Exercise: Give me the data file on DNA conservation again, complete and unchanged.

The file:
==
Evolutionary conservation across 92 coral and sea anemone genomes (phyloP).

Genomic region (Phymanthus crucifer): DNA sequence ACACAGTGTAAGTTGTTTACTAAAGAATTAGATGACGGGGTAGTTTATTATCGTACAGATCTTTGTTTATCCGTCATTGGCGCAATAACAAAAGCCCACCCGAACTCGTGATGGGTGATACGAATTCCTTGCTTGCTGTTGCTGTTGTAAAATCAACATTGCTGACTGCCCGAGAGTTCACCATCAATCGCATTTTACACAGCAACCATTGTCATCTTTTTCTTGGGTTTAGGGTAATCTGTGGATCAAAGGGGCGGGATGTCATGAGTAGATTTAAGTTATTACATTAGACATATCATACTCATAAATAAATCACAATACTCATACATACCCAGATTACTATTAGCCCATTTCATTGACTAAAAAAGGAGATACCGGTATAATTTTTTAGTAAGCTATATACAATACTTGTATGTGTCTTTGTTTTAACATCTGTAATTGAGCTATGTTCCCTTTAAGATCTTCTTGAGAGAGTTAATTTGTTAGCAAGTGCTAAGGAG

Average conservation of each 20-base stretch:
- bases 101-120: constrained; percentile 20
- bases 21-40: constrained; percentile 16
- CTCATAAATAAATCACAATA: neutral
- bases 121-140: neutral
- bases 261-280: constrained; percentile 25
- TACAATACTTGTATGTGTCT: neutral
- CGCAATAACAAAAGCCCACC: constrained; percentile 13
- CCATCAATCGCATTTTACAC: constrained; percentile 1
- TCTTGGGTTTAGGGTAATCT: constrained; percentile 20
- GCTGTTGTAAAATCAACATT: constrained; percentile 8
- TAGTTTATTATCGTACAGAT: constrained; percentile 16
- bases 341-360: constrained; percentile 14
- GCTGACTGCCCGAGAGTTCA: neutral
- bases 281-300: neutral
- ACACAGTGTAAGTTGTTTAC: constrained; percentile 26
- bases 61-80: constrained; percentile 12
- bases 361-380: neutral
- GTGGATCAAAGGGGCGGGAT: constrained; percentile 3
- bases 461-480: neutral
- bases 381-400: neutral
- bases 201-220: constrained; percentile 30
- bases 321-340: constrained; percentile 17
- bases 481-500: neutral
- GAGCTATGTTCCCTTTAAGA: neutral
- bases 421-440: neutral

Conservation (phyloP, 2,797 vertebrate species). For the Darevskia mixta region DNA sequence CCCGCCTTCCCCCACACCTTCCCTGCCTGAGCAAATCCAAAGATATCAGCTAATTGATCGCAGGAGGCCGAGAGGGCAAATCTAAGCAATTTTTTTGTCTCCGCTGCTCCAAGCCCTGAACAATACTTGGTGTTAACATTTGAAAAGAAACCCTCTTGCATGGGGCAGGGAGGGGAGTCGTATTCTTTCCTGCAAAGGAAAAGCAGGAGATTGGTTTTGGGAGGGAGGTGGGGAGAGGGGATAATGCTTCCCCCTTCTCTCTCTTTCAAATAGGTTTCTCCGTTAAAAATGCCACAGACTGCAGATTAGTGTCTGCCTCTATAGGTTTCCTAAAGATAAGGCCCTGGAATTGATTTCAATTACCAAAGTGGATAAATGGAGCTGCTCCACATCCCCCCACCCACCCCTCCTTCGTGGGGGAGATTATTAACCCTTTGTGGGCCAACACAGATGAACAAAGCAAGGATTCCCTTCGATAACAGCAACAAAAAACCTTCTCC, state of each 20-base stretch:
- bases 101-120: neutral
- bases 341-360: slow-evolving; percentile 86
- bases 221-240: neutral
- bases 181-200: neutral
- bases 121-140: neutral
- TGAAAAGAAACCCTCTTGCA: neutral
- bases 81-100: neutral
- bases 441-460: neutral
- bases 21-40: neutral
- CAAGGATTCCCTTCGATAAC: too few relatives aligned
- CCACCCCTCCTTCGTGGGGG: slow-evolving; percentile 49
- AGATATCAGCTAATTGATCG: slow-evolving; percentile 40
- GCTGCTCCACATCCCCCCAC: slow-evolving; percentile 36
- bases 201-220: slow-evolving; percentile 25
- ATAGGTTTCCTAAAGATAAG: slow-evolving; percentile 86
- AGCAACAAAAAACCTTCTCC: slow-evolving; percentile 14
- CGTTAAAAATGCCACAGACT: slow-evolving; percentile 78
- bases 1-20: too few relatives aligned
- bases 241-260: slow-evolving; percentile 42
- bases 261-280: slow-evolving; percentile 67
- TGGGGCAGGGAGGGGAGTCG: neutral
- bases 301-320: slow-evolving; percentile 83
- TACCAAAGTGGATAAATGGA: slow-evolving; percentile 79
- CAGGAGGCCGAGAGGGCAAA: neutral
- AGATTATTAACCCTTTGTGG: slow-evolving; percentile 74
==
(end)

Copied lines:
Evolutionary conservation across 92 coral and sea anemone genomes (phyloP).

Genomic region (Phymanthus crucifer): DNA sequence ACACAGTGTAAGTTGTTTACTAAAGAATTAGATGACGGGGTAGTTTATTATCGTACAGATCTTTGTTTATCCGTCATTGGCGCAATAACAAAAGCCCACCCGAACTCGTGATGGGTGATACGAATTCCTTGCTTGCTGTTGCTGTTGTAAAATCAACATTGCTGACTGCCCGAGAGTTCACCATCAATCGCATTTTACACAGCAACCATTGTCATCTTTTTCTTGGGTTTAGGGTAATCTGTGGATCAAAGGGGCGGGATGTCATGAGTAGATTTAAGTTATTACATTAGACATATCATACTCATAAATAAATCACAATACTCATACATACCCAGATTACTATTAGCCCATTTCATTGACTAAAAAAGGAGATACCGGTATAATTTTTTAGTAAGCTATATACAATACTTGTATGTGTCTTTGTTTTAACATCTGTAATTGAGCTATGTTCCCTTTAAGATCTTCTTGAGAGAGTTAATTTGTTAGCAAGTGCTAAGGAG

Average conservation of each 20-base stretch:
- bases 101-120: constrained; percentile 20
- bases 21-40: constrained; percentile 16
- CTCATAAATAAATCACAATA: neutral
- bases 121-140: neutral
- bases 261-280: constrained; percentile 25
- TACAATACTTGTATGTGTCT: neutral
- CGCAATAACAAAAGCCCACC: constrained; percentile 13
- CCATCAATCGCATTTTACAC: constrained; percentile 1
- TCTTGGGTTTAGGGTAATCT: constrained; percentile 20
- GCTGTTGTAAAATCAACATT: constrained; percentile 8
- TAGTTTATTATCGTACAGAT: constrained; percentile 16
- bases 341-360: constrained; percentile 14
- GCTGACTGCCCGAGAGTTCA: neutral
- bases 281-300: neutral
- ACACAGTGTAAGTTGTTTAC: constrained; percentile 26
- bases 61-80: constrained; percentile 12
- bases 361-380: neutral
- GTGGATCAAAGGGGCGGGAT: constrained; percentile 3
- bases 461-480: neutral
- bases 381-400: neutral
- bases 201-220: constrained; percentile 30
- bases 321-340: constrained; percentile 17
- bases 481-500: neutral
- GAGCTATGTTCCCTTTAAGA: neutral
- bases 421-440: neutral

Conservation (phyloP, 2,797 vertebrate species). For the Darevskia mixta region DNA sequence CCCGCCTTCCCCCACACCTTCCCTGCCTGAGCAAATCCAAAGATATCAGCTAATTGATCGCAGGAGGCCGAGAGGGCAAATCTAAGCAATTTTTTTGTCTCCGCTGCTCCAAGCCCTGAACAATACTTGGTGTTAACATTTGAAAAGAAACCCTCTTGCATGGGGCAGGGAGGGGAGTCGTATTCTTTCCTGCAAAGGAAAAGCAGGAGATTGGTTTTGGGAGGGAGGTGGGGAGAGGGGATAATGCTTCCCCCTTCTCTCTCTTTCAAATAGGTTTCTCCGTTAAAAATGCCACAGACTGCAGATTAGTGTCTGCCTCTATAGGTTTCCTAAAGATAAGGCCCTGGAATTGATTTCAATTACCAAAGTGGATAAATGGAGCTGCTCCACATCCCCCCACCCACCCCTCCTTCGTGGGGGAGATTATTAACCCTTTGTGGGCCAACACAGATGAACAAAGCAAGGATTCCCTTCGATAACAGCAACAAAAAACCTTCTCC, state of each 20-base stretch:
- bases 101-120: neutral
- bases 341-360: slow-evolving; percentile 86
- bases 221-240: neutral
- bases 181-200: neutral
- bases 121-140: neutral
- TGAAAAGAAACCCTCTTGCA: neutral
- bases 81-100: neutral
- bases 441-460: neutral
- bases 21-40: neutral
- CAAGGATTCCCTTCGATAAC: too few relatives aligned
- CCACCCCTCCTTCGTGGGGG: slow-evolving; percentile 49
- AGATATCAGCTAATTGATCG: slow-evolving; percentile 40
- GCTGCTCCACATCCCCCCAC: slow-evolving; percentile 36
- bases 201-220: slow-evolving; percentile 25
- ATAGGTTTCCTAAAGATAAG: slow-evolving; percentile 86
- AGCAACAAAAAACCTTCTCC: slow-evolving; percentile 14
- CGTTAAAAATGCCACAGACT: slow-evolving; percentile 78
- bases 1-20: too few relatives aligned
- bases 241-260: slow-evolving; percentile 42
- bases 261-280: slow-evolving; percentile 67
- TGGGGCAGGGAGGGGAGTCG: neutral
- bases 301-320: slow-evolving; percentile 83
- TACCAAAGTGGATAAATGGA: slow-evolving; percentile 79
- CAGGAGGCCGAGAGGGCAAA: neutral
- AGATTATTAACCCTTTGTGG: slow-evolving; percentile 74